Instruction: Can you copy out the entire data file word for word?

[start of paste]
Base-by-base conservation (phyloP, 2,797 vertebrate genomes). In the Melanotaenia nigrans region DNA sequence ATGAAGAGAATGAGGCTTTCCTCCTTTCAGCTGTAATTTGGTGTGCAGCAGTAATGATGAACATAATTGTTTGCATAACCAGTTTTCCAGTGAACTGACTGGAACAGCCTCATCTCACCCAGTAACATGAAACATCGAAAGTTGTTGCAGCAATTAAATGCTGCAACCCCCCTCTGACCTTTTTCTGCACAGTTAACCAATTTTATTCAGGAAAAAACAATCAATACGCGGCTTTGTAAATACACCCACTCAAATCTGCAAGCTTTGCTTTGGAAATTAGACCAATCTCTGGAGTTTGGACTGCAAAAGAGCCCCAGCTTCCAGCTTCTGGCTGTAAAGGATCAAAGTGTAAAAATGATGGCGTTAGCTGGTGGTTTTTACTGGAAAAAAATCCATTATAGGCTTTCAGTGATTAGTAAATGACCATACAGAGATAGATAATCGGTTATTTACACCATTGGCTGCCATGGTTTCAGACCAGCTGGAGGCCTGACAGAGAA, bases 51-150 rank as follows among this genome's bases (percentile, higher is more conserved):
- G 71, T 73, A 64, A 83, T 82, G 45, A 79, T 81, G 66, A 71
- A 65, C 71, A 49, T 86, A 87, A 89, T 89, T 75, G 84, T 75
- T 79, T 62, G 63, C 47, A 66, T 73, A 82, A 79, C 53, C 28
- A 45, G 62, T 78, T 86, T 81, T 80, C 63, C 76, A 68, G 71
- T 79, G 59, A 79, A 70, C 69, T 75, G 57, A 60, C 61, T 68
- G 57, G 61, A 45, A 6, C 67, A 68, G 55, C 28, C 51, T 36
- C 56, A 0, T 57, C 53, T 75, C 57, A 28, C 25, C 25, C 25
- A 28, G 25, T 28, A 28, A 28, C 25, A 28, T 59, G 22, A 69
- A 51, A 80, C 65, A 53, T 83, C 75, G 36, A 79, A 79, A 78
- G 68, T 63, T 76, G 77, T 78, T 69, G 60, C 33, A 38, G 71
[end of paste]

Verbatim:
Base-by-base conservation (phyloP, 2,797 vertebrate genomes). In the Melanotaenia nigrans region DNA sequence ATGAAGAGAATGAGGCTTTCCTCCTTTCAGCTGTAATTTGGTGTGCAGCAGTAATGATGAACATAATTGTTTGCATAACCAGTTTTCCAGTGAACTGACTGGAACAGCCTCATCTCACCCAGTAACATGAAACATCGAAAGTTGTTGCAGCAATTAAATGCTGCAACCCCCCTCTGACCTTTTTCTGCACAGTTAACCAATTTTATTCAGGAAAAAACAATCAATACGCGGCTTTGTAAATACACCCACTCAAATCTGCAAGCTTTGCTTTGGAAATTAGACCAATCTCTGGAGTTTGGACTGCAAAAGAGCCCCAGCTTCCAGCTTCTGGCTGTAAAGGATCAAAGTGTAAAAATGATGGCGTTAGCTGGTGGTTTTTACTGGAAAAAAATCCATTATAGGCTTTCAGTGATTAGTAAATGACCATACAGAGATAGATAATCGGTTATTTACACCATTGGCTGCCATGGTTTCAGACCAGCTGGAGGCCTGACAGAGAA, bases 51-150 rank as follows among this genome's bases (percentile, higher is more conserved):
- G 71, T 73, A 64, A 83, T 82, G 45, A 79, T 81, G 66, A 71
- A 65, C 71, A 49, T 86, A 87, A 89, T 89, T 75, G 84, T 75
- T 79, T 62, G 63, C 47, A 66, T 73, A 82, A 79, C 53, C 28
- A 45, G 62, T 78, T 86, T 81, T 80, C 63, C 76, A 68, G 71
- T 79, G 59, A 79, A 70, C 69, T 75, G 57, A 60, C 61, T 68
- G 57, G 61, A 45, A 6, C 67, A 68, G 55, C 28, C 51, T 36
- C 56, A 0, T 57, C 53, T 75, C 57, A 28, C 25, C 25, C 25
- A 28, G 25, T 28, A 28, A 28, C 25, A 28, T 59, G 22, A 69
- A 51, A 80, C 65, A 53, T 83, C 75, G 36, A 79, A 79, A 78
- G 68, T 63, T 76, G 77, T 78, T 69, G 60, C 33, A 38, G 71